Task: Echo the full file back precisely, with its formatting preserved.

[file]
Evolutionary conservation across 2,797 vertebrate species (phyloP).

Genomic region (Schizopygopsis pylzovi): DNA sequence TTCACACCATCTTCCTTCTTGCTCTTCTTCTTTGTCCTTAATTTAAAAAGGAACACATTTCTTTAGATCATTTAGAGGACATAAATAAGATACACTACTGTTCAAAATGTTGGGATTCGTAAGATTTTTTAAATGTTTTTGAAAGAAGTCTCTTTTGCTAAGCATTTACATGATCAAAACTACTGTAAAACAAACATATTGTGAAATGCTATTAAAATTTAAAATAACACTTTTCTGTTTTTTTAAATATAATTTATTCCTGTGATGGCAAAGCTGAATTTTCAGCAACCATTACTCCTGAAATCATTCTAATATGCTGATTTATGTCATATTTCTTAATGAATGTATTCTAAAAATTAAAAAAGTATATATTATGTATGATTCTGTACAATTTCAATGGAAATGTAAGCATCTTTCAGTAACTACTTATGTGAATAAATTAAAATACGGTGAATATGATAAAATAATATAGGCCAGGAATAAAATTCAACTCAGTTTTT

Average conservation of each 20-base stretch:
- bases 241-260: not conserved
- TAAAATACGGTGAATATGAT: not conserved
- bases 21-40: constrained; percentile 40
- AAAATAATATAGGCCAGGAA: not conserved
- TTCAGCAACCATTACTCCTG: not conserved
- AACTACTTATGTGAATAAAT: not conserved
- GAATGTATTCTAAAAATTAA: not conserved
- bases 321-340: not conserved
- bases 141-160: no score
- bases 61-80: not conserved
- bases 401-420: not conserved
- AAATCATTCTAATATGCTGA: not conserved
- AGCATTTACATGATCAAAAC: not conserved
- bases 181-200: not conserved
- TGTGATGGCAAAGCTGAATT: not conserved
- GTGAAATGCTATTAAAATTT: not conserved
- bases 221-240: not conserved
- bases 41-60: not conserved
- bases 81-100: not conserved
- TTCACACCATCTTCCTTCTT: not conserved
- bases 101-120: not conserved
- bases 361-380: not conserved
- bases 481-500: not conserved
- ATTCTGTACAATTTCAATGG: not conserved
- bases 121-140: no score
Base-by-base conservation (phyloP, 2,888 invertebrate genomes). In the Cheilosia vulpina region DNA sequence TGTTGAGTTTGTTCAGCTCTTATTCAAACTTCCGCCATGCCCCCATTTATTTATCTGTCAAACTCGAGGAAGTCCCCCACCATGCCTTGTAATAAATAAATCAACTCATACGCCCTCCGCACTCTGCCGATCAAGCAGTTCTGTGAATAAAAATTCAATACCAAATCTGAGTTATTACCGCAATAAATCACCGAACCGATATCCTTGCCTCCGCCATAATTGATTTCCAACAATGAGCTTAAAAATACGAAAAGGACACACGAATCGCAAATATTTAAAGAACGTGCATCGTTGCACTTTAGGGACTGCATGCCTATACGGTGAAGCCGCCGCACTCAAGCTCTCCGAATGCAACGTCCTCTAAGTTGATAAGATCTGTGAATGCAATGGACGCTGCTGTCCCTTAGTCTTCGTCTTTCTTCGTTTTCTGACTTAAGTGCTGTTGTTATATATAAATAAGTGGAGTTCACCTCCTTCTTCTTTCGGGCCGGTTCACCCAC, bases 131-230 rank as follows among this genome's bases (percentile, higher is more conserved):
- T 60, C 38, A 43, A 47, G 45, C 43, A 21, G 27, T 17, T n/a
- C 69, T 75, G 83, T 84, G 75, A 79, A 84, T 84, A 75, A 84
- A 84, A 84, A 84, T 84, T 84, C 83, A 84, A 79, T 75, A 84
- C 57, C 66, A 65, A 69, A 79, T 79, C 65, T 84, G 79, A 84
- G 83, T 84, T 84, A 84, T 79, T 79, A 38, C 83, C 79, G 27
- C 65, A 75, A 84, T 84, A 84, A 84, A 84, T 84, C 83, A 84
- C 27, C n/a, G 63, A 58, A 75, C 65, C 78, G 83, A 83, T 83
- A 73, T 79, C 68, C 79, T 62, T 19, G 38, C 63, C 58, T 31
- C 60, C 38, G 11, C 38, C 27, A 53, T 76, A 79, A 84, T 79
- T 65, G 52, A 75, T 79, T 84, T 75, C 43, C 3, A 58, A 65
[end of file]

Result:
Evolutionary conservation across 2,797 vertebrate species (phyloP).

Genomic region (Schizopygopsis pylzovi): DNA sequence TTCACACCATCTTCCTTCTTGCTCTTCTTCTTTGTCCTTAATTTAAAAAGGAACACATTTCTTTAGATCATTTAGAGGACATAAATAAGATACACTACTGTTCAAAATGTTGGGATTCGTAAGATTTTTTAAATGTTTTTGAAAGAAGTCTCTTTTGCTAAGCATTTACATGATCAAAACTACTGTAAAACAAACATATTGTGAAATGCTATTAAAATTTAAAATAACACTTTTCTGTTTTTTTAAATATAATTTATTCCTGTGATGGCAAAGCTGAATTTTCAGCAACCATTACTCCTGAAATCATTCTAATATGCTGATTTATGTCATATTTCTTAATGAATGTATTCTAAAAATTAAAAAAGTATATATTATGTATGATTCTGTACAATTTCAATGGAAATGTAAGCATCTTTCAGTAACTACTTATGTGAATAAATTAAAATACGGTGAATATGATAAAATAATATAGGCCAGGAATAAAATTCAACTCAGTTTTT

Average conservation of each 20-base stretch:
- bases 241-260: not conserved
- TAAAATACGGTGAATATGAT: not conserved
- bases 21-40: constrained; percentile 40
- AAAATAATATAGGCCAGGAA: not conserved
- TTCAGCAACCATTACTCCTG: not conserved
- AACTACTTATGTGAATAAAT: not conserved
- GAATGTATTCTAAAAATTAA: not conserved
- bases 321-340: not conserved
- bases 141-160: no score
- bases 61-80: not conserved
- bases 401-420: not conserved
- AAATCATTCTAATATGCTGA: not conserved
- AGCATTTACATGATCAAAAC: not conserved
- bases 181-200: not conserved
- TGTGATGGCAAAGCTGAATT: not conserved
- GTGAAATGCTATTAAAATTT: not conserved
- bases 221-240: not conserved
- bases 41-60: not conserved
- bases 81-100: not conserved
- TTCACACCATCTTCCTTCTT: not conserved
- bases 101-120: not conserved
- bases 361-380: not conserved
- bases 481-500: not conserved
- ATTCTGTACAATTTCAATGG: not conserved
- bases 121-140: no score
Base-by-base conservation (phyloP, 2,888 invertebrate genomes). In the Cheilosia vulpina region DNA sequence TGTTGAGTTTGTTCAGCTCTTATTCAAACTTCCGCCATGCCCCCATTTATTTATCTGTCAAACTCGAGGAAGTCCCCCACCATGCCTTGTAATAAATAAATCAACTCATACGCCCTCCGCACTCTGCCGATCAAGCAGTTCTGTGAATAAAAATTCAATACCAAATCTGAGTTATTACCGCAATAAATCACCGAACCGATATCCTTGCCTCCGCCATAATTGATTTCCAACAATGAGCTTAAAAATACGAAAAGGACACACGAATCGCAAATATTTAAAGAACGTGCATCGTTGCACTTTAGGGACTGCATGCCTATACGGTGAAGCCGCCGCACTCAAGCTCTCCGAATGCAACGTCCTCTAAGTTGATAAGATCTGTGAATGCAATGGACGCTGCTGTCCCTTAGTCTTCGTCTTTCTTCGTTTTCTGACTTAAGTGCTGTTGTTATATATAAATAAGTGGAGTTCACCTCCTTCTTCTTTCGGGCCGGTTCACCCAC, bases 131-230 rank as follows among this genome's bases (percentile, higher is more conserved):
- T 60, C 38, A 43, A 47, G 45, C 43, A 21, G 27, T 17, T n/a
- C 69, T 75, G 83, T 84, G 75, A 79, A 84, T 84, A 75, A 84
- A 84, A 84, A 84, T 84, T 84, C 83, A 84, A 79, T 75, A 84
- C 57, C 66, A 65, A 69, A 79, T 79, C 65, T 84, G 79, A 84
- G 83, T 84, T 84, A 84, T 79, T 79, A 38, C 83, C 79, G 27
- C 65, A 75, A 84, T 84, A 84, A 84, A 84, T 84, C 83, A 84
- C 27, C n/a, G 63, A 58, A 75, C 65, C 78, G 83, A 83, T 83
- A 73, T 79, C 68, C 79, T 62, T 19, G 38, C 63, C 58, T 31
- C 60, C 38, G 11, C 38, C 27, A 53, T 76, A 79, A 84, T 79
- T 65, G 52, A 75, T 79, T 84, T 75, C 43, C 3, A 58, A 65